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The Judge of the 8th Judicial Circuit Court in Nimba County has ordered the transfer of the controversial theft of property case involving Senate Secretary Nanbolor Singbeh and others vs. Hans Armstrong to the 9th Judicial Circuit County in Bong County.

Judge Roland Dahn took the decision on Wednesday, September 22, 2021, after the prosecution contended that they had knowledge that Mr. Armstrong who is a defendant at the 8th Judicial Circuit Court over which Judge Dahn presides, had filed a complaint before the Judicial Investigation Committee (JIC) against him (Judge Dahn).

In the said complaint before the JIC, Armstrong alleges: “I have been in Liberia for nearly a decade and have had many court cases, but in no case have I experienced the level of injustice that I am experiencing with his Honor Judge Roland Dahn in this case.”

“His constant communication with Chapman Logan and Nanbolor Singbeh who are my adversaries in a case before him as revealed by three newspapers, clearly makes me believe that his denial of the objection by my lawyer was influenced by my adversaries.” Armstrong asserted and continued “I cannot consider him to be a neutral judge as his conduct has made me harbor fear about the outcome of my case if he continues to preside over it.”

In his ruling Wednesday, Judge Dahn noted, while acknowledging two complaints against him before the JIC by Armstrong that it was only prudent that he recuse himself from the case.

“In our view and as a matter of law and practice, when a complaint is filed against a judge presiding over a case before the full bench or a chamber justice, sometimes the Justice in chambers may issue a stay order or not, but the complaint against a judge raising issues of ethical transgression borders on the issue of impartiality of the judge as perceived by the complainant. In the instant case, Mr. Armstrong’s complaint that is pending before the JIC tends to indicate that he, Hans Armstrong may not have an impartial trial.” Judge Dahn wrote.

“Wherefore, in view of the foregoing, we decline to handle any part of the case that tends to touch on merits. Accordingly, the motion for change of venue being the proper course, the same is granted and the case: R/L by and thru Nanbolor Singbeh vs. Hans Armstrong and Vacian Kyne and all motions and Bill of information growing out of the said case not yet disposed of are hereby order transferred to the 9th Judicial Circuit Court for Bong County.” Judge Dahn concluded.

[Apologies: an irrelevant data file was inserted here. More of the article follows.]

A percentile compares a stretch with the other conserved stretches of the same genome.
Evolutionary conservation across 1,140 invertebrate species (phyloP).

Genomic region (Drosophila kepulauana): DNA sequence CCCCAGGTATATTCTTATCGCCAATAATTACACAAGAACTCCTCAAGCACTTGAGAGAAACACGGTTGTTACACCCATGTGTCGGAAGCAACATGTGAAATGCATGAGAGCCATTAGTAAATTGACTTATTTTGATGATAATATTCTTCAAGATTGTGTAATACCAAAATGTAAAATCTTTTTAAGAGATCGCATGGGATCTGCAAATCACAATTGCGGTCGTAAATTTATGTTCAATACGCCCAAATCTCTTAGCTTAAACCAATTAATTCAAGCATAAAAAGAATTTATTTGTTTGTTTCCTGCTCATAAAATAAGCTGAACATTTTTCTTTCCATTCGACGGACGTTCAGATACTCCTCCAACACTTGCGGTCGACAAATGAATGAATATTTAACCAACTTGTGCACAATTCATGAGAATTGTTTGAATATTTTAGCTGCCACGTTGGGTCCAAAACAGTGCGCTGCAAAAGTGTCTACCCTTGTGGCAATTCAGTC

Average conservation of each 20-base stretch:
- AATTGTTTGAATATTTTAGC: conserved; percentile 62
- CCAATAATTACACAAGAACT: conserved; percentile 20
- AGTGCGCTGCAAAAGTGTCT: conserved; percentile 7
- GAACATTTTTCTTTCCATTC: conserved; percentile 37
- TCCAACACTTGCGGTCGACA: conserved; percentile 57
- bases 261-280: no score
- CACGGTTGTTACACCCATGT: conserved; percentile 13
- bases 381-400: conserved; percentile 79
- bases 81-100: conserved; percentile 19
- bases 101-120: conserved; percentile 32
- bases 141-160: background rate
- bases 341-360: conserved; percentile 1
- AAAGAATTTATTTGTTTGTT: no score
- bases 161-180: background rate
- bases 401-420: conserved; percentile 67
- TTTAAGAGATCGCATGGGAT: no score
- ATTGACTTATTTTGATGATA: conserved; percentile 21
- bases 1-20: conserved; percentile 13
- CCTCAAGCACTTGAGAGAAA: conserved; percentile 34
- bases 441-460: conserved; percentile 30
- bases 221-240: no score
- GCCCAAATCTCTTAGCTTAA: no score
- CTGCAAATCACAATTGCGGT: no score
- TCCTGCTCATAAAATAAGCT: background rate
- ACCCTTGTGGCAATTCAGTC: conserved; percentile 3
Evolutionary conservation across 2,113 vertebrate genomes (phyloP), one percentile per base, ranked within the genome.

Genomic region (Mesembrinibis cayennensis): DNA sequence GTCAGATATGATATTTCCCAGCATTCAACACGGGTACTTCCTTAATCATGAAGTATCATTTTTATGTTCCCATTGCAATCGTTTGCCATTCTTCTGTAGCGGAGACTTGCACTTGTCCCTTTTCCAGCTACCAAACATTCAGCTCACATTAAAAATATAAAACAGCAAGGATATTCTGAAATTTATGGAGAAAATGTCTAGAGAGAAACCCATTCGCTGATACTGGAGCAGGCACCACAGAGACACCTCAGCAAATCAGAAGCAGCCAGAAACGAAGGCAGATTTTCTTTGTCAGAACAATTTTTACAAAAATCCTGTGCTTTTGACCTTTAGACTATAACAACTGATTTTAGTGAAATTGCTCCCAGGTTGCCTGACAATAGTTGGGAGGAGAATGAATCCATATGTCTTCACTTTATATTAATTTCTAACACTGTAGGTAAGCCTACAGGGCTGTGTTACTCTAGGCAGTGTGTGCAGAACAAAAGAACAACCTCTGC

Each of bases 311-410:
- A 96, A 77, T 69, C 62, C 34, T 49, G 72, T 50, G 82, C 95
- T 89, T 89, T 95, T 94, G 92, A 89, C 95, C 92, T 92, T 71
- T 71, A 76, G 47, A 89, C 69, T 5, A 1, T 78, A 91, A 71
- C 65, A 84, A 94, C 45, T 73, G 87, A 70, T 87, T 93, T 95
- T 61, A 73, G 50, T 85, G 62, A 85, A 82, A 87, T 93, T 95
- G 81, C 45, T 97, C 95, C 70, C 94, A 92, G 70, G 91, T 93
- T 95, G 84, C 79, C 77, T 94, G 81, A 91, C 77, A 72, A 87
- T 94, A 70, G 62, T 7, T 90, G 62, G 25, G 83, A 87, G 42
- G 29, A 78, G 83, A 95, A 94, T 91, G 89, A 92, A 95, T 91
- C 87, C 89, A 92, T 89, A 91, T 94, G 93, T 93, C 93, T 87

The case before the Nimba County 8th Judicial Circuit Court is a theft of property and forgery: R/L thru Chapman Logan and Nanbolor Singbeh vs. Hans Armstrong, while the reverse version of this case involving the same parties in which Mr. Armstrong was the private prosecutor was recently dismissed by the Criminal Court C in Monrovia.

The legal battle is rooted in a dispute between Singbeh and Armstrong over the rightful ownership of two yellow machines that include one caterpillar excavator with model 325 DNL valued at USD120, 000.00 and one Atlas Copco Jackhammer valued at USD 225, 000, 00.

The machines belong to MHM EKO Liberia Inc, and the equipment in question is currently being rented by ArcelorMittal Liberia.

The Company MHM EKO Liberia Inc. was organized in May 2013 and registered as a legal entity in June 2013. Six months after its registration, Singbeh was joined by two foreign partners-Pavel Miloschewsky and Martin Miloschewsky. Singbeh served as President and CEO before the current controversy ensued.

The case in which Mr. Armstrong was the private Prosecutor, was dismissed by Monrovia Criminal Court ‘C’ Judge Ousman F. Feika after it was established that  Armstrong still had an unresolved theft of property case filed against him by those he had complained of pending before the 8th Judicial Circuit Court in Nimba County.

Under the Liberian Civil procedure law, ILCLR TITLE I SECTION II.2, without the restoration of the rights of a defendant, who has been previously indicted in the same matter and involving the same parties like in the case of Hans Armstrong, such matter shall be dismissed. It was based on this legal instrument that the case before the Criminal Court ‘C’ in Monrovia was dismissed.

The litigants were to continue with the first trial at the Nimba County 8th Judicial Circuit Court, but instead of going straight into the matter, there were three motions presented before the court at the call of the case: Motion for the Change of venue, Motion to nolle prosequi, and the Motion to dismiss.

Judge Dahn argued that the only motion to decide on was the motion for change of venue since a complaint had already been filed against him, a change of venue was appropriate for justice to be served.https://thenewdawnliberia.com/liberia-court-dismisses-singbehs-indictment/-Writes Othello B. Garblah

Source of original article: The New Dawn Liberia (thenewdawnliberia.com).
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